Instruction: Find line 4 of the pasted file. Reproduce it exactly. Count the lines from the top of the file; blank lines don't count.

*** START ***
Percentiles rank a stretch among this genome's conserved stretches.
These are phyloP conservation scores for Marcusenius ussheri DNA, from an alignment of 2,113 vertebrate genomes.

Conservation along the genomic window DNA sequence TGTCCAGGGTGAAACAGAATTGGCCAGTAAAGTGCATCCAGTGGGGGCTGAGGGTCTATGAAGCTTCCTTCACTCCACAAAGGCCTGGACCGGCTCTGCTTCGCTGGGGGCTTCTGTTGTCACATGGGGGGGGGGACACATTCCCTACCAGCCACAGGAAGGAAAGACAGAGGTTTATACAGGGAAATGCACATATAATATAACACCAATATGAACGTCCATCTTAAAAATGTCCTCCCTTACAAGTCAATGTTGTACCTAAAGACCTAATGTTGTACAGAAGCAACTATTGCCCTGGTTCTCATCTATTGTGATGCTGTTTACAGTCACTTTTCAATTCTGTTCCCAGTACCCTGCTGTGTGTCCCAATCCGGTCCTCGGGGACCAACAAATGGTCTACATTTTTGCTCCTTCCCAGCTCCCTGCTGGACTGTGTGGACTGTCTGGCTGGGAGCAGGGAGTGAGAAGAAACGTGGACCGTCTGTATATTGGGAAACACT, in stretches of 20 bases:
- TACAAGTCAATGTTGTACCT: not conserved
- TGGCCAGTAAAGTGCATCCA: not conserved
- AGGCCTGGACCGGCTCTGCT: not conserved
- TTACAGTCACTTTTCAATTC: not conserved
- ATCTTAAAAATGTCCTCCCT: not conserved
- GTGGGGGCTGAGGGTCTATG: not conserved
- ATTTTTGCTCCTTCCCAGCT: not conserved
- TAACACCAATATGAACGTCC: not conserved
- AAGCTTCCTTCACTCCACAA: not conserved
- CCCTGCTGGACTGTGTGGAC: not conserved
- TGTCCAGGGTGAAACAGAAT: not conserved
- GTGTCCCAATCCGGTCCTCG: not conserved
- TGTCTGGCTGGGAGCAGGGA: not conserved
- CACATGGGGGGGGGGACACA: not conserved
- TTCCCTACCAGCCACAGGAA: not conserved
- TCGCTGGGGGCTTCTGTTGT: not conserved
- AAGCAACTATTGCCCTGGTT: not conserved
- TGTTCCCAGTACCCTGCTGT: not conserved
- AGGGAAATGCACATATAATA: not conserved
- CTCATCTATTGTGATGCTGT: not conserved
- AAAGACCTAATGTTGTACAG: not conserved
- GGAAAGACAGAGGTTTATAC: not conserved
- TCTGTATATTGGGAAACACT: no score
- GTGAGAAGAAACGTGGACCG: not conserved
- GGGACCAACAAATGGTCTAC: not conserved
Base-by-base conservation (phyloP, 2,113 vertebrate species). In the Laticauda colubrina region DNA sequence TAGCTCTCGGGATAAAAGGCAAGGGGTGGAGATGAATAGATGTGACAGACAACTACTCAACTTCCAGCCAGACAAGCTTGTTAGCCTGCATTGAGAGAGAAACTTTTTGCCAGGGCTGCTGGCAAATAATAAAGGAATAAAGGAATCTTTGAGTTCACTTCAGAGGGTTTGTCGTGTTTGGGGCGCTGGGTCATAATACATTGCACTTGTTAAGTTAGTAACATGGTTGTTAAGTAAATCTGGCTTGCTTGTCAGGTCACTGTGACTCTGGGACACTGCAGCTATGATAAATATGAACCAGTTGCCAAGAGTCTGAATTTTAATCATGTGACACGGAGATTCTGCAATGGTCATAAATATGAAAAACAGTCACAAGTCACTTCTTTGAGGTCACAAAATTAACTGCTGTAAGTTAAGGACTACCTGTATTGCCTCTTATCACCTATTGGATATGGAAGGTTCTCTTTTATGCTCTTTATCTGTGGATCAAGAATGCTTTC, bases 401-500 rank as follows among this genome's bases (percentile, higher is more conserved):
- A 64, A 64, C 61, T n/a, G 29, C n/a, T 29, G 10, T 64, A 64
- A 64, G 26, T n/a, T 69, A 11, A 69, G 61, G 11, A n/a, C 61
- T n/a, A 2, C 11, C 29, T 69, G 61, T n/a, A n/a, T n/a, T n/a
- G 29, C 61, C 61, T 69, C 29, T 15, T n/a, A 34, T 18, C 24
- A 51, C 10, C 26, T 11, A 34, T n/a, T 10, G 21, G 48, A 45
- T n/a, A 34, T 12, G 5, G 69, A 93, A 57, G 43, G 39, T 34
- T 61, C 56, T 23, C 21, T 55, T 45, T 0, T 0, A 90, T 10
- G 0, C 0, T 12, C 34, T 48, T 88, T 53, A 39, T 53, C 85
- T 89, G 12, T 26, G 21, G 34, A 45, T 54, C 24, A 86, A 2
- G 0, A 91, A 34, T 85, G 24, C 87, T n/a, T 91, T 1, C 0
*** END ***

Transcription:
- TACAAGTCAATGTTGTACCT: not conserved